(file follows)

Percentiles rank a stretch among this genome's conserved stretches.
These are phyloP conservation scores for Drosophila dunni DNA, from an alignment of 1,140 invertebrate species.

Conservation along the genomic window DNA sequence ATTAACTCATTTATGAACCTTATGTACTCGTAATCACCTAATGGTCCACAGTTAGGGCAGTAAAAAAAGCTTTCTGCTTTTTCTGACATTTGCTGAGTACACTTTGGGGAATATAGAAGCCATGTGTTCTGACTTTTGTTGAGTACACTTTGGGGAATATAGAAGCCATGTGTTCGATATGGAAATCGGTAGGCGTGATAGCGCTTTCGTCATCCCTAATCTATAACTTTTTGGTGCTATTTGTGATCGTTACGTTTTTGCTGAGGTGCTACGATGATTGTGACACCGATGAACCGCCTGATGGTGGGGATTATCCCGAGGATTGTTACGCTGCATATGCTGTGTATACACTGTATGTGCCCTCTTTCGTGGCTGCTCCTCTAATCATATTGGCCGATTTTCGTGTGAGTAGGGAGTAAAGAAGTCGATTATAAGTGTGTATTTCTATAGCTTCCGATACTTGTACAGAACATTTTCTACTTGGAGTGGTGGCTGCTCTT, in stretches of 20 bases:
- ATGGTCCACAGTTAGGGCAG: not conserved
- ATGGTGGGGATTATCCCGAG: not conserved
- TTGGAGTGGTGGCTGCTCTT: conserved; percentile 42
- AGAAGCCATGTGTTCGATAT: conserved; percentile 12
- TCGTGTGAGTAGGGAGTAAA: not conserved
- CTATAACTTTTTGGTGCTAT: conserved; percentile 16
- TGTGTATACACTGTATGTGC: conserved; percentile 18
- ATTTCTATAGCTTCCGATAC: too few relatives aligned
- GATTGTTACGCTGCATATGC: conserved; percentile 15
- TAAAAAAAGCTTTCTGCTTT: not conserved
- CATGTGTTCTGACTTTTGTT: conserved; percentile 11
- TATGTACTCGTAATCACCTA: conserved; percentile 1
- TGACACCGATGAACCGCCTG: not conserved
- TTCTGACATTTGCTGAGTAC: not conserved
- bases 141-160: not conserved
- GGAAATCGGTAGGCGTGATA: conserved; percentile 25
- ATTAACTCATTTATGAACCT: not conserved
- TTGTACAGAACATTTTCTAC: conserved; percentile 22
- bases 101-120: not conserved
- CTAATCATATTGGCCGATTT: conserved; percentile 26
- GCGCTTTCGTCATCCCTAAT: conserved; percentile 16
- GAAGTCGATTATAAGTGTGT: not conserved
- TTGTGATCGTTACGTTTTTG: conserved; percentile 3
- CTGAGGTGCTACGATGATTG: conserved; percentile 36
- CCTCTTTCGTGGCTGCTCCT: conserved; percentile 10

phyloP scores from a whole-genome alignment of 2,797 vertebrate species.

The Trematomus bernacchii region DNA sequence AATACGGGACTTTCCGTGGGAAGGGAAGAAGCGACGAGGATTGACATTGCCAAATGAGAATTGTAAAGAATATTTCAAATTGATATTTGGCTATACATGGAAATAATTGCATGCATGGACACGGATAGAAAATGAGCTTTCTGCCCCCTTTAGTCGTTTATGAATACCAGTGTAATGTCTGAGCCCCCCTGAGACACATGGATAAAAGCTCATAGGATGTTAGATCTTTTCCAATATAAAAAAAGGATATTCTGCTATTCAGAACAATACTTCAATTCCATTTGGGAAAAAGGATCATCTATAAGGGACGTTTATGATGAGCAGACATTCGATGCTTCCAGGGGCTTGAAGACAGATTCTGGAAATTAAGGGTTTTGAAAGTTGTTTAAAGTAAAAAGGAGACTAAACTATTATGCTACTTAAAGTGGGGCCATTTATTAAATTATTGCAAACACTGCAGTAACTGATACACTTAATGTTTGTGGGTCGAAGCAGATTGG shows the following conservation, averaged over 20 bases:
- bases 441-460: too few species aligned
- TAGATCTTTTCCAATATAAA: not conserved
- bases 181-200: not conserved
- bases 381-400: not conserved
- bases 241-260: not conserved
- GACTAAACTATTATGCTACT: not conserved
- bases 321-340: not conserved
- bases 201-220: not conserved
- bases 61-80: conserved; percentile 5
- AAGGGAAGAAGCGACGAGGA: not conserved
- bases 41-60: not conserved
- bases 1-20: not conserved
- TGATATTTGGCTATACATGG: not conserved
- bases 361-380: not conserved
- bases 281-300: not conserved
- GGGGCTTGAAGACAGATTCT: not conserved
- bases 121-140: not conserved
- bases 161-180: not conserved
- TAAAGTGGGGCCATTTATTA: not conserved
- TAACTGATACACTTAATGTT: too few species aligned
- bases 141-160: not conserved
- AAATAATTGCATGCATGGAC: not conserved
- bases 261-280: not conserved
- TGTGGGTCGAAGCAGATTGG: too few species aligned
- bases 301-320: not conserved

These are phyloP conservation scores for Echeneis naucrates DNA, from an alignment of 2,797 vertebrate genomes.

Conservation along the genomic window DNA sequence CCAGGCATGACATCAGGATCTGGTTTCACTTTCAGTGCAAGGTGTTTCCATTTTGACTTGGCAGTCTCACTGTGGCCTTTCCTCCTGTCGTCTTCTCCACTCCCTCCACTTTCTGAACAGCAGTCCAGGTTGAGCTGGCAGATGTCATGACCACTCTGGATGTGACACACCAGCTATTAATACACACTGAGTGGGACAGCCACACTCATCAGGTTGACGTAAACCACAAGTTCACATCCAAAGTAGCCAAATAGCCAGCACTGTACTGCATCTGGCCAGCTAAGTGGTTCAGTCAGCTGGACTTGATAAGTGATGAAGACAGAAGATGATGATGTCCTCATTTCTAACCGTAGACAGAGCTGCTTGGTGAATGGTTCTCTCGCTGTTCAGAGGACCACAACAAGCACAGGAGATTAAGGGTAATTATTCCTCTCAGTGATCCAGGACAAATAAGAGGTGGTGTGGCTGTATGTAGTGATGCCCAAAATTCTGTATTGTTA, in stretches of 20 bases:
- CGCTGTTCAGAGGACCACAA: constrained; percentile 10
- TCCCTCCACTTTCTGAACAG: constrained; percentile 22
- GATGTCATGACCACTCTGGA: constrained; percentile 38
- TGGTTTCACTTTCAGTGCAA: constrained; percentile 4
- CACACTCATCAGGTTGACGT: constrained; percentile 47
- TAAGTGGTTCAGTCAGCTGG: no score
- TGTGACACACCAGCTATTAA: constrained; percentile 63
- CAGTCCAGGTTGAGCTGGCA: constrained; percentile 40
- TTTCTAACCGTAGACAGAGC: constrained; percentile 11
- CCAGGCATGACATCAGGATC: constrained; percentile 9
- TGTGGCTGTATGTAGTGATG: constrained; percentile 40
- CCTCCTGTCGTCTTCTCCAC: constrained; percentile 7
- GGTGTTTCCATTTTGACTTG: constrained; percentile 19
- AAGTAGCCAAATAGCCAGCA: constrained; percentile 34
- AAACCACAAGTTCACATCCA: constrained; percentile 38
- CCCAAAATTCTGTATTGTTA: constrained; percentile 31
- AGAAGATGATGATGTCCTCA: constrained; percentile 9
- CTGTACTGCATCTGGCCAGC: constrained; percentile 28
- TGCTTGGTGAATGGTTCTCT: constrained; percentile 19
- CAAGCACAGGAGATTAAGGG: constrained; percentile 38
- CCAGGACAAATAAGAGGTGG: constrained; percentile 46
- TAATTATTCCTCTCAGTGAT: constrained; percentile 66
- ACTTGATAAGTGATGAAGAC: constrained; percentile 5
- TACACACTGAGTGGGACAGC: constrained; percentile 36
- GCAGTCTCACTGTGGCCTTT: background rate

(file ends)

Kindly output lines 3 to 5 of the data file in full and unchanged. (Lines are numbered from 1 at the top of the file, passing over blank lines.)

Conservation along the genomic window DNA sequence ATTAACTCATTTATGAACCTTATGTACTCGTAATCACCTAATGGTCCACAGTTAGGGCAGTAAAAAAAGCTTTCTGCTTTTTCTGACATTTGCTGAGTACACTTTGGGGAATATAGAAGCCATGTGTTCTGACTTTTGTTGAGTACACTTTGGGGAATATAGAAGCCATGTGTTCGATATGGAAATCGGTAGGCGTGATAGCGCTTTCGTCATCCCTAATCTATAACTTTTTGGTGCTATTTGTGATCGTTACGTTTTTGCTGAGGTGCTACGATGATTGTGACACCGATGAACCGCCTGATGGTGGGGATTATCCCGAGGATTGTTACGCTGCATATGCTGTGTATACACTGTATGTGCCCTCTTTCGTGGCTGCTCCTCTAATCATATTGGCCGATTTTCGTGTGAGTAGGGAGTAAAGAAGTCGATTATAAGTGTGTATTTCTATAGCTTCCGATACTTGTACAGAACATTTTCTACTTGGAGTGGTGGCTGCTCTT, in stretches of 20 bases:
- ATGGTCCACAGTTAGGGCAG: not conserved
- ATGGTGGGGATTATCCCGAG: not conserved